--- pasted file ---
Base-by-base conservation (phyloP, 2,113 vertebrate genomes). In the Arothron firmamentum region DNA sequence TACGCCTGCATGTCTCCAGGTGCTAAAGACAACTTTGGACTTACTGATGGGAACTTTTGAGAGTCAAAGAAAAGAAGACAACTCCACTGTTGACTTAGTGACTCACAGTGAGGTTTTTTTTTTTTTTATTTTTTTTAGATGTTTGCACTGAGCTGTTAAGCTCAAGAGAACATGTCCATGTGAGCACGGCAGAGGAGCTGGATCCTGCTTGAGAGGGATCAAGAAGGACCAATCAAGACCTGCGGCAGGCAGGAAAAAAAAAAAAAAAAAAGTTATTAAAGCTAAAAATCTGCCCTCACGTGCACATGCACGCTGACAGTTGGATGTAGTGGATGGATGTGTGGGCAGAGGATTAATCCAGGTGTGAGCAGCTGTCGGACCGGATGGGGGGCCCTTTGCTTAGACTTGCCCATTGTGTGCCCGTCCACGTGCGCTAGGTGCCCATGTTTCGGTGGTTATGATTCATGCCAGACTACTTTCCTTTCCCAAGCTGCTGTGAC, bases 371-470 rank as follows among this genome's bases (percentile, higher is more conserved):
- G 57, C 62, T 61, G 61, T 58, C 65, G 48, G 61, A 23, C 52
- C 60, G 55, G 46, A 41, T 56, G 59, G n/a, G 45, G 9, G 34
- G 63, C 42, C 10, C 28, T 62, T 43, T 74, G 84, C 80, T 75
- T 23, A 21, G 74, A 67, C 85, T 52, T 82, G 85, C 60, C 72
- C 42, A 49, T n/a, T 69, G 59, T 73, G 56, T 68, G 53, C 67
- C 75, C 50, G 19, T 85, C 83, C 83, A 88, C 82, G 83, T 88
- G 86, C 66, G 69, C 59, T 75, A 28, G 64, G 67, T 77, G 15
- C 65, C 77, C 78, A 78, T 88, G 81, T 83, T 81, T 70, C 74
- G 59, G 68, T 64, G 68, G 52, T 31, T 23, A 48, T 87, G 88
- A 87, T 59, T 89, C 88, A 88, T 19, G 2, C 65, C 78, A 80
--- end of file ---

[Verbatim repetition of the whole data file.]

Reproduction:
Base-by-base conservation (phyloP, 2,113 vertebrate genomes). In the Arothron firmamentum region DNA sequence TACGCCTGCATGTCTCCAGGTGCTAAAGACAACTTTGGACTTACTGATGGGAACTTTTGAGAGTCAAAGAAAAGAAGACAACTCCACTGTTGACTTAGTGACTCACAGTGAGGTTTTTTTTTTTTTTATTTTTTTTAGATGTTTGCACTGAGCTGTTAAGCTCAAGAGAACATGTCCATGTGAGCACGGCAGAGGAGCTGGATCCTGCTTGAGAGGGATCAAGAAGGACCAATCAAGACCTGCGGCAGGCAGGAAAAAAAAAAAAAAAAAAGTTATTAAAGCTAAAAATCTGCCCTCACGTGCACATGCACGCTGACAGTTGGATGTAGTGGATGGATGTGTGGGCAGAGGATTAATCCAGGTGTGAGCAGCTGTCGGACCGGATGGGGGGCCCTTTGCTTAGACTTGCCCATTGTGTGCCCGTCCACGTGCGCTAGGTGCCCATGTTTCGGTGGTTATGATTCATGCCAGACTACTTTCCTTTCCCAAGCTGCTGTGAC, bases 371-470 rank as follows among this genome's bases (percentile, higher is more conserved):
- G 57, C 62, T 61, G 61, T 58, C 65, G 48, G 61, A 23, C 52
- C 60, G 55, G 46, A 41, T 56, G 59, G n/a, G 45, G 9, G 34
- G 63, C 42, C 10, C 28, T 62, T 43, T 74, G 84, C 80, T 75
- T 23, A 21, G 74, A 67, C 85, T 52, T 82, G 85, C 60, C 72
- C 42, A 49, T n/a, T 69, G 59, T 73, G 56, T 68, G 53, C 67
- C 75, C 50, G 19, T 85, C 83, C 83, A 88, C 82, G 83, T 88
- G 86, C 66, G 69, C 59, T 75, A 28, G 64, G 67, T 77, G 15
- C 65, C 77, C 78, A 78, T 88, G 81, T 83, T 81, T 70, C 74
- G 59, G 68, T 64, G 68, G 52, T 31, T 23, A 48, T 87, G 88
- A 87, T 59, T 89, C 88, A 88, T 19, G 2, C 65, C 78, A 80